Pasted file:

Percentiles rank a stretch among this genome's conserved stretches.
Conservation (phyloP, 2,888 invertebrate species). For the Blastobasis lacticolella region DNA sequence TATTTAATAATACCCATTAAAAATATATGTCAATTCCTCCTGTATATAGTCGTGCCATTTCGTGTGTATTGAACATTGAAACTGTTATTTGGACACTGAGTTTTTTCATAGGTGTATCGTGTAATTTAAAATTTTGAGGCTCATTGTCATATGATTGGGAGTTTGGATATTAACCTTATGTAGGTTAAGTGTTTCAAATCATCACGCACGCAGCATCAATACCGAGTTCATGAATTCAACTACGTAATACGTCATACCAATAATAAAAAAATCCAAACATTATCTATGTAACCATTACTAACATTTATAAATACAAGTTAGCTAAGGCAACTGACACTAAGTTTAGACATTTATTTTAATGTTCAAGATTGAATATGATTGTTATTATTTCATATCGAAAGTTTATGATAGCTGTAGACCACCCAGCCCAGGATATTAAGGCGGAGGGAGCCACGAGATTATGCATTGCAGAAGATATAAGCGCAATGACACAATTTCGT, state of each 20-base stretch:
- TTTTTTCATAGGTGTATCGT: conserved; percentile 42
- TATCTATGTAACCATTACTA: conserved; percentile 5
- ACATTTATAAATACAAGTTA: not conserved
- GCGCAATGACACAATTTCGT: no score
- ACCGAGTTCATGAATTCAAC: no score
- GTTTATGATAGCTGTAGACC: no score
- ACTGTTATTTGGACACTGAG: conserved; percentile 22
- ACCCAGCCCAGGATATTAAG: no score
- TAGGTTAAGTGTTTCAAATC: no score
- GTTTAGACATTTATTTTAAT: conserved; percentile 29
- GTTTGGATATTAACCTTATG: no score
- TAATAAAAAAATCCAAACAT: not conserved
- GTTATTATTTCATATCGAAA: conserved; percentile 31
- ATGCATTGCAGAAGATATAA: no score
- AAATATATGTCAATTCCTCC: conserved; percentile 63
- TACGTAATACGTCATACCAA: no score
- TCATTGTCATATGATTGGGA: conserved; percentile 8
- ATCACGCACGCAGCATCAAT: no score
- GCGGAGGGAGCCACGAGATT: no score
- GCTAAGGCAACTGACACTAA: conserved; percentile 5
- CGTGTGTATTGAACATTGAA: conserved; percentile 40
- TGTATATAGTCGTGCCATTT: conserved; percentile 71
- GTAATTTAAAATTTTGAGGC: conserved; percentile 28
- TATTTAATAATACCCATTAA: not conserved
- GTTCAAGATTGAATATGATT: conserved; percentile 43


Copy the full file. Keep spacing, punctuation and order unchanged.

Percentiles rank a stretch among this genome's conserved stretches.
Conservation (phyloP, 2,888 invertebrate species). For the Blastobasis lacticolella region DNA sequence TATTTAATAATACCCATTAAAAATATATGTCAATTCCTCCTGTATATAGTCGTGCCATTTCGTGTGTATTGAACATTGAAACTGTTATTTGGACACTGAGTTTTTTCATAGGTGTATCGTGTAATTTAAAATTTTGAGGCTCATTGTCATATGATTGGGAGTTTGGATATTAACCTTATGTAGGTTAAGTGTTTCAAATCATCACGCACGCAGCATCAATACCGAGTTCATGAATTCAACTACGTAATACGTCATACCAATAATAAAAAAATCCAAACATTATCTATGTAACCATTACTAACATTTATAAATACAAGTTAGCTAAGGCAACTGACACTAAGTTTAGACATTTATTTTAATGTTCAAGATTGAATATGATTGTTATTATTTCATATCGAAAGTTTATGATAGCTGTAGACCACCCAGCCCAGGATATTAAGGCGGAGGGAGCCACGAGATTATGCATTGCAGAAGATATAAGCGCAATGACACAATTTCGT, state of each 20-base stretch:
- TTTTTTCATAGGTGTATCGT: conserved; percentile 42
- TATCTATGTAACCATTACTA: conserved; percentile 5
- ACATTTATAAATACAAGTTA: not conserved
- GCGCAATGACACAATTTCGT: no score
- ACCGAGTTCATGAATTCAAC: no score
- GTTTATGATAGCTGTAGACC: no score
- ACTGTTATTTGGACACTGAG: conserved; percentile 22
- ACCCAGCCCAGGATATTAAG: no score
- TAGGTTAAGTGTTTCAAATC: no score
- GTTTAGACATTTATTTTAAT: conserved; percentile 29
- GTTTGGATATTAACCTTATG: no score
- TAATAAAAAAATCCAAACAT: not conserved
- GTTATTATTTCATATCGAAA: conserved; percentile 31
- ATGCATTGCAGAAGATATAA: no score
- AAATATATGTCAATTCCTCC: conserved; percentile 63
- TACGTAATACGTCATACCAA: no score
- TCATTGTCATATGATTGGGA: conserved; percentile 8
- ATCACGCACGCAGCATCAAT: no score
- GCGGAGGGAGCCACGAGATT: no score
- GCTAAGGCAACTGACACTAA: conserved; percentile 5
- CGTGTGTATTGAACATTGAA: conserved; percentile 40
- TGTATATAGTCGTGCCATTT: conserved; percentile 71
- GTAATTTAAAATTTTGAGGC: conserved; percentile 28
- TATTTAATAATACCCATTAA: not conserved
- GTTCAAGATTGAATATGATT: conserved; percentile 43